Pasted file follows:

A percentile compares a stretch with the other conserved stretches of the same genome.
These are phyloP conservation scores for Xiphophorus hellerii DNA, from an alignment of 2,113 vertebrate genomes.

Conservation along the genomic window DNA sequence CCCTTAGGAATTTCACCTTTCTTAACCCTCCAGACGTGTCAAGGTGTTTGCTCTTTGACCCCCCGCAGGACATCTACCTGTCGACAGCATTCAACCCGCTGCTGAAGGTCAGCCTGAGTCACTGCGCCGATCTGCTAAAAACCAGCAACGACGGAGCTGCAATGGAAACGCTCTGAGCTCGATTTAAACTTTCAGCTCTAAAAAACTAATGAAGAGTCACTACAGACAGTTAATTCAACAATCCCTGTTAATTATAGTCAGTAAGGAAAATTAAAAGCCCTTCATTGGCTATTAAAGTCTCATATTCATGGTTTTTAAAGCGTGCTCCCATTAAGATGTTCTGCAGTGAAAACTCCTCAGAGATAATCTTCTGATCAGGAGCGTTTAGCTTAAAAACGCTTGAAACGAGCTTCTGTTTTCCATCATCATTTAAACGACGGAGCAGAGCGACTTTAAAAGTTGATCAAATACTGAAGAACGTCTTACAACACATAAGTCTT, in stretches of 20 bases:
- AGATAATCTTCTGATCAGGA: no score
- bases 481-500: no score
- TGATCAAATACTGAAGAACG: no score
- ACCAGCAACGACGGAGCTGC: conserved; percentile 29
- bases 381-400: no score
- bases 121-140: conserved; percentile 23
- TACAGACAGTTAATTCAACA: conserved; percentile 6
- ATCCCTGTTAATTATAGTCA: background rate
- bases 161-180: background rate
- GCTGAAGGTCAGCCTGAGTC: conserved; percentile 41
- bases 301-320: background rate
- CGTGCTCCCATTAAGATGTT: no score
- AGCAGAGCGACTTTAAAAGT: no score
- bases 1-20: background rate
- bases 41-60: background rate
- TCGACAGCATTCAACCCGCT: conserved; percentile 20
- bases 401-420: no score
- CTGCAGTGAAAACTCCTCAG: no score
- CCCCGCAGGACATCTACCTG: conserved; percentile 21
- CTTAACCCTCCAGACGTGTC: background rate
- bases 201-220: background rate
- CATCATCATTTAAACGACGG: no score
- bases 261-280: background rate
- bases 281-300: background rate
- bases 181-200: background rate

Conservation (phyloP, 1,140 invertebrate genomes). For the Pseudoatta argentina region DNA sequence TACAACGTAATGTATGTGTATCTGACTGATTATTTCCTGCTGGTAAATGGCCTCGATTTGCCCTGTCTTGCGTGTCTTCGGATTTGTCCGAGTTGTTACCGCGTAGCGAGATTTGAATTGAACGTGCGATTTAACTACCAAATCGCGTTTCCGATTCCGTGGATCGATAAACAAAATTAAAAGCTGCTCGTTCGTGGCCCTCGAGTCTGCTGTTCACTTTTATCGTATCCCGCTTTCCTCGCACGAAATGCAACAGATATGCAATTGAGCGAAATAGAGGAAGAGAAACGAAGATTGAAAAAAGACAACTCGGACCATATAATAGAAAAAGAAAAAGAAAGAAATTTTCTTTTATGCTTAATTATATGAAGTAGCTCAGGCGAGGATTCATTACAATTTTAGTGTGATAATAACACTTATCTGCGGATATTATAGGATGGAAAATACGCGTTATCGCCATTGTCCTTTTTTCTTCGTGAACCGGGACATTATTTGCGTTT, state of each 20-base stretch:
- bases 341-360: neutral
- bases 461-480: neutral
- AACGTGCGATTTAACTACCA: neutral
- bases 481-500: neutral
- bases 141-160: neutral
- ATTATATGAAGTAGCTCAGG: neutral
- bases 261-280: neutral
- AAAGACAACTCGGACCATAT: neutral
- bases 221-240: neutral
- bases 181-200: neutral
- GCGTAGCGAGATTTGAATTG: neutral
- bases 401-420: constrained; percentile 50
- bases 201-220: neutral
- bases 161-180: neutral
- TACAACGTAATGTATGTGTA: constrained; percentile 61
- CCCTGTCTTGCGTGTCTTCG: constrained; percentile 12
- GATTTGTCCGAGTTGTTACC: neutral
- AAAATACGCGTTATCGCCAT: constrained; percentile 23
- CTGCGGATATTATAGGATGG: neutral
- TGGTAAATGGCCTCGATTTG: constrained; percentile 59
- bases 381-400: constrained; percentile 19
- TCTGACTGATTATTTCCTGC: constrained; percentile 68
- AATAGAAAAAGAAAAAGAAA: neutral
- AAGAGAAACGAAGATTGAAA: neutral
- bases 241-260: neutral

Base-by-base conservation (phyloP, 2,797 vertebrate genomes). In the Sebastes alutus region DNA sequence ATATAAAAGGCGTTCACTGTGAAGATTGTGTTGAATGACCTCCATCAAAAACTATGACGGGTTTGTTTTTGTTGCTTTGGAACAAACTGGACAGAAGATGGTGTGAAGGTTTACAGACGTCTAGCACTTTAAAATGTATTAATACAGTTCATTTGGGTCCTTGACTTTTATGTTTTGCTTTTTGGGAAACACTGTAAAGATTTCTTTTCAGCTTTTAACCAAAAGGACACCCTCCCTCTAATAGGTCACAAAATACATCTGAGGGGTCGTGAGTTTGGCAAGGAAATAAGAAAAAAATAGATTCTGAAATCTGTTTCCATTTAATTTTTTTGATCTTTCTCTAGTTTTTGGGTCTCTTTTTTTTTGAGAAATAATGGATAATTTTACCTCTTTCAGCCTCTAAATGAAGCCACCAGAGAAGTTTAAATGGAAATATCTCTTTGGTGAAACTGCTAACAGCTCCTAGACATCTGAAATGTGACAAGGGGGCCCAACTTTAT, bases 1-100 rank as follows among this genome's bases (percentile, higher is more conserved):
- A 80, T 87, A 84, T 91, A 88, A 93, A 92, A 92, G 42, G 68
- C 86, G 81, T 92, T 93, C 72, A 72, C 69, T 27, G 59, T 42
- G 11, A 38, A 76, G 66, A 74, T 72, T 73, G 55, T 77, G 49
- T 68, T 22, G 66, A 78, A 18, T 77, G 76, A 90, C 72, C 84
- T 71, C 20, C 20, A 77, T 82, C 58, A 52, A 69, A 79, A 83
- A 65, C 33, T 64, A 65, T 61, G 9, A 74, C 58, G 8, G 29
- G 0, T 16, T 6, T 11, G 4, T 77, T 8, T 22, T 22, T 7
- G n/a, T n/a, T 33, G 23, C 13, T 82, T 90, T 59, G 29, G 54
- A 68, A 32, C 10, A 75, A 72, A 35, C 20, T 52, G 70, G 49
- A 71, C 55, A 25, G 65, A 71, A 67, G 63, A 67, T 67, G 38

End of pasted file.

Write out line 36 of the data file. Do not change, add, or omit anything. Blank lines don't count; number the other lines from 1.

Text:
- bases 261-280: neutral